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Inner Product Spaces

  1. Sep 2, 2012 #1
    What is the most motivating way to introduce general inner product spaces? I am looking for examples which have a real impact. For Euclidean spaces we relate the dot product to the angle between the vectors which most people find tangible. How can we extend this idea to the inner product of general vectors spaces such as the set of matrices, polynomials, functions?
  2. jcsd
  3. Sep 2, 2012 #2


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    Actually, you have given the main motivation for inner product spaces: they generalize the Euclidean spaces with dot product. Of course, any finite dimensional space is isomorphic to the Euclidean space of the same dimension so we could just use the "dot product" defined on the Euclidean space. The reason for the more general definitions is to be able to work with infinite dimensional, and in particular, function spaces.

    But inner products are also important in adding a topology to vector spaces so that we can talk about "limits" and "continuity". The most general way we can introduce a topology is to add a "distance" or metric function, a function that maps pairs of vectors to a positive real number such that:
    i) [itex]d(u, v)\ge 0[/itex] and d(u, v)= 0 if and only if u= v.
    ii) [itex]d(u,v)\le d(u, w)+ d(w, v)[/itex] for any vectors, u, v, w.

    We interpret d(u, v) as the distance between vectors u and v (a "metric vector space" in which Cauchy sequences converge is called a "Frechet" space). That doesn't really make use of the algebraic properties of a vector space but leads to a "normed space" which has a norm, a function that maps a single vector to a real number such that
    i) [itex]|v|\ge 0[/itex] and |v|= 0 if and only if v= 0.
    ii) [itex]|u+ v|\le |u|+ |v|[/itex].
    iii) [itex]|\alpha v|= |\alpha| |v|[/itex] for any vector v and scalar [itex]\alpha[/itex] ([itex]|\alpha|[/itex] is the usual absolute value of [itex]\alpha[/itex]).
    and we interpret |v| as the "length" of vector v. Of course, if we have a "length" we have a "distance" and can define d(u, v)= |u- v| so we have all the properties of a "metric vector space" plus additional ones. A normed space in which all Cauchy sequences of vectors converge is called a "Banach space". Other than the Euclidean spaces themselves, the most important example of a Banach space is L1, the set of all function, f, whose absolute values are Lebesque integrable on a given set, U: [itex]\int_U |f(x)|dx[/itex] is finite and we deifine [itex]|f|= \int_U |f(x)|dx[/itex].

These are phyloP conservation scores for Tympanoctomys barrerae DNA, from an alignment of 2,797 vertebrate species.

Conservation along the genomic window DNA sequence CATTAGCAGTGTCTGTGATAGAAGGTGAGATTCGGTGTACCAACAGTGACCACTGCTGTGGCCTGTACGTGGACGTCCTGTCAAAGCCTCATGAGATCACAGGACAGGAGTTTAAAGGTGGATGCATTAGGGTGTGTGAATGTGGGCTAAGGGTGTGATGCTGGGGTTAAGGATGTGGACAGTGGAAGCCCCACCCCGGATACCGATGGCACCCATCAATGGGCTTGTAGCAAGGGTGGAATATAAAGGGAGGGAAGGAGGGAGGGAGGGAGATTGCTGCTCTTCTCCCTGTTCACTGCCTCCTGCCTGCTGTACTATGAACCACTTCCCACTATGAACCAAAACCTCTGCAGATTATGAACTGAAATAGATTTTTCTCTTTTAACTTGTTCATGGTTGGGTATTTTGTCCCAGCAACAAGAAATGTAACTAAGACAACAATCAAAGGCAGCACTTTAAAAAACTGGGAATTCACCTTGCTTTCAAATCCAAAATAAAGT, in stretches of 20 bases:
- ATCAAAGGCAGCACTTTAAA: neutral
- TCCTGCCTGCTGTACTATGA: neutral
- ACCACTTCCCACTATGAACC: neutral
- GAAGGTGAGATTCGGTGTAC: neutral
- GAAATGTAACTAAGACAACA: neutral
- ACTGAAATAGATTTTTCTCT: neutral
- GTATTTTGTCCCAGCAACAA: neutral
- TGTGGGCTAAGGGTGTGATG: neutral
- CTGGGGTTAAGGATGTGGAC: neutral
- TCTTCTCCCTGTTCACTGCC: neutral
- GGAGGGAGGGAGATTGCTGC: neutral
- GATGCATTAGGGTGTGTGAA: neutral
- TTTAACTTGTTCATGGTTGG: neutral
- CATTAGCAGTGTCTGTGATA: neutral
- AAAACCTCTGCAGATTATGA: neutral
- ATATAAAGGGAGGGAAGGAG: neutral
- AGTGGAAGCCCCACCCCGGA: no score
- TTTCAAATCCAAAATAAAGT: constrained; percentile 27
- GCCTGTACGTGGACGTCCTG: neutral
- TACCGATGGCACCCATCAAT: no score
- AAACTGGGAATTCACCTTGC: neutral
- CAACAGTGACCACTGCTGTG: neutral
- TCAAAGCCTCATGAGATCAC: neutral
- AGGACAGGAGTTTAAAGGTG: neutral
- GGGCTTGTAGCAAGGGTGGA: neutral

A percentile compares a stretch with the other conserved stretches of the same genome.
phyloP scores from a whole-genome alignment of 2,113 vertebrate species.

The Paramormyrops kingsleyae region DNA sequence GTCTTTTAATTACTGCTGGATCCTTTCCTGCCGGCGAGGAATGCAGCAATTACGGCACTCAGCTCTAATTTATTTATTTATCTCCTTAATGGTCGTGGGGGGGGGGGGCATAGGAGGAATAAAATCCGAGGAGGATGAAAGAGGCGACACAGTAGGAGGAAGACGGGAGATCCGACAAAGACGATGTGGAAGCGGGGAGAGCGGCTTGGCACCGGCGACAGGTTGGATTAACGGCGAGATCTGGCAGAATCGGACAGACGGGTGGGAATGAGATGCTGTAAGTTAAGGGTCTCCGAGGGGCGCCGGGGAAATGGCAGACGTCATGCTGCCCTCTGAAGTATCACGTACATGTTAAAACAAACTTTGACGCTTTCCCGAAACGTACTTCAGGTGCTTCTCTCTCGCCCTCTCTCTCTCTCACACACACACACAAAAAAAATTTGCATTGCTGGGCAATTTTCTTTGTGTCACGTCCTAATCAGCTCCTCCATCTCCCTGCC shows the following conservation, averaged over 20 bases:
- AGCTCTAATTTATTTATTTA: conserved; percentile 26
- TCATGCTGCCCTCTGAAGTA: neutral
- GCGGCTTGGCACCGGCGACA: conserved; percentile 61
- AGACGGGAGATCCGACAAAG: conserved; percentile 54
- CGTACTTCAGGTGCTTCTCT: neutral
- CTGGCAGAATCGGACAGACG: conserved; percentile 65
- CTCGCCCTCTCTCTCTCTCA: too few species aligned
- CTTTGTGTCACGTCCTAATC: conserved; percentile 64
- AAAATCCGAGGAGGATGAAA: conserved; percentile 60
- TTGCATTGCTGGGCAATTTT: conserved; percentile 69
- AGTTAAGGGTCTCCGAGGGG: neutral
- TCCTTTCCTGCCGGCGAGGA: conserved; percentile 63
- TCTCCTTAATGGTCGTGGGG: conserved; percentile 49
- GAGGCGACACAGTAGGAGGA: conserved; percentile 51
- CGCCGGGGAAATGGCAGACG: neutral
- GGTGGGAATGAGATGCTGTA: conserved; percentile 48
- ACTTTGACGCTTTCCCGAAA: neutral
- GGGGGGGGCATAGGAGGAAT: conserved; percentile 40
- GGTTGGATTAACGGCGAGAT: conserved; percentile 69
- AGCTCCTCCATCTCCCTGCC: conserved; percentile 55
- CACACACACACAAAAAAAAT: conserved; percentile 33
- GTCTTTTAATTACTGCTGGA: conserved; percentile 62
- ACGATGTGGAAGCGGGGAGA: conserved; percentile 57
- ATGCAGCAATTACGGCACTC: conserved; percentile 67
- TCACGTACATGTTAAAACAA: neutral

We define an "inner product" on a vector space as a function that maps pairs of vectors to scalars (typically real or complex numbers), satisfying
    i) [itex]<i, i>\ge 0[/itex] and <i, i>= 0 if and only if v= 0
    ii) [itex]<\alpha u, v>= \alpha<u, v>[/itex] for any two vectors, u and v, and any scalar [itex]\alpha[/itex].
    iii)[itex]<u+v, w>= <u, w>+ <v, w>[/itex]
    Once we have an inner product we can define [itex]|v|= \sqrt{<v, v>}[/itex] and have all of the properties of a normed space (which includes all of the properties of a metric vector space) plus additional properties. An inner product space in whichy all Cauchy sequences of vectors converge is called a "Hilbert space". Other than the Euclidean space themselves, the most important Hilbert space is L2, the set of all "square integrable" on set U: [itex]\int_U f^2(x)dx[/itex] is finite. One can show that, if both f and g are square integrable on U, then [itex]\int_U f\bar g dx[/itex] is finite and we can define [itex]<f, g>= \int_U f\bar g dx[/itex].
  4. Sep 2, 2012 #3
    Thanls for the detailed reply.
  5. Sep 2, 2012 #4


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    A simple way to think about the motivation of inner product spaces is that it gives a vector space geometry.

    With inner product spaces you can do projections which has not only a geometric importance, but an importance in terms of an abstract decomposition.
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